- The bottom line: former ESPN President John Skipper was sympathetic to allowing talent to voice their political viewpoints. But the new regime headed by Jimmy Pitaro wants ESPN’s personalities to stick to sports -- a policy that won’t change any time soon.
HBO MAX TO FEATURE LIVE SPORTING EVENTS
- The headlines from AT&T’s second quarter earnings will focus on DirecTV -- and those numbers are ugly. The satellite TV provider lost 778,000 subscribers in Q2, and its streaming service DirecTV Now lost 168,000 subs. But the sports community will be most interested in AT&T’s plans for its HBO Max over-the-top service, which will launch next spring.
- The service originally will focus on entertainment programming, but it eventually will include live NBA and MLB games, AT&T Chair & CEO Randall Stephenson said on an analyst call today. Stephenson: “We have some great exclusive content in Bleacher Report, from NBA to soccer to European soccer -- a lot of opportunities to take advantage of unique content deals we have in WarnerMedia.”
A LOOK BACK AT THE AUDIENCE FOR GOLF MAJORS IN 2019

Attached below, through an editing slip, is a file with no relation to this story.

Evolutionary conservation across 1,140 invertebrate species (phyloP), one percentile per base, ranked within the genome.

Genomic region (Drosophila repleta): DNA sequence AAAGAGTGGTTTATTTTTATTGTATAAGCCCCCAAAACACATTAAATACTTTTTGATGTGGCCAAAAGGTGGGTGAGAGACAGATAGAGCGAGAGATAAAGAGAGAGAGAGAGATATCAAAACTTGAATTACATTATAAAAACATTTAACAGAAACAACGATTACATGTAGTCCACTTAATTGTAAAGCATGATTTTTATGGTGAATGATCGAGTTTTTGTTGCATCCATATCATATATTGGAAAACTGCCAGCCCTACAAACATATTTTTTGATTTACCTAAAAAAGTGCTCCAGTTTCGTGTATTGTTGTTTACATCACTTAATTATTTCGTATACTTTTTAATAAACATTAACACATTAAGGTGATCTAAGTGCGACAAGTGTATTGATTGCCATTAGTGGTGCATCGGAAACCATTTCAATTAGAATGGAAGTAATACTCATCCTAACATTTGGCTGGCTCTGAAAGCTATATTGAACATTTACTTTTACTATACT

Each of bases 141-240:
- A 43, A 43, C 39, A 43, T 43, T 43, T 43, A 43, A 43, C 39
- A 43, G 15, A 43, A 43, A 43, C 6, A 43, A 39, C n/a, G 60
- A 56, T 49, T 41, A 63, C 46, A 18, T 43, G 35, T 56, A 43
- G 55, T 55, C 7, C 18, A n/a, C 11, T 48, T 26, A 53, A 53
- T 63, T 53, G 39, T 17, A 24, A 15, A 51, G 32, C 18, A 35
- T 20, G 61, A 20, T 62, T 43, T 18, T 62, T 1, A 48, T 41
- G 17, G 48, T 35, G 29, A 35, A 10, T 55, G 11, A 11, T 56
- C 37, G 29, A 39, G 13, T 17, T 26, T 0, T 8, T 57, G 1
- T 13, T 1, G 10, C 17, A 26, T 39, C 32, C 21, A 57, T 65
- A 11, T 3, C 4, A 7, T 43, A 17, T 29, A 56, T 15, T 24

- What should we make of the fact that three of golf’s four majors saw viewership declines for their final rounds in 2019? SBJ’s ratings guru Austin Karp crunched the numbers and concluded that: 1) Tiger Woods is as important as he ever has been to numbers; and 2) It’s way too soon to make any calls as to the effects of golf’s new calendar.
- Tiger still is the main reason golf ratings rise or fall. Two majors -- the PGA Championship and British Open -- posted Sunday viewership declines of over 40%. Woods contended at those respective events last year and didn’t make the cut in 2019. The jury is still out on whether the PGA’s move from August to May is good for TV ratings. It’s a debate that won’t be answered next year either as the event will have a primetime finish from San Francisco, which almost certainly will lead to higher ratings.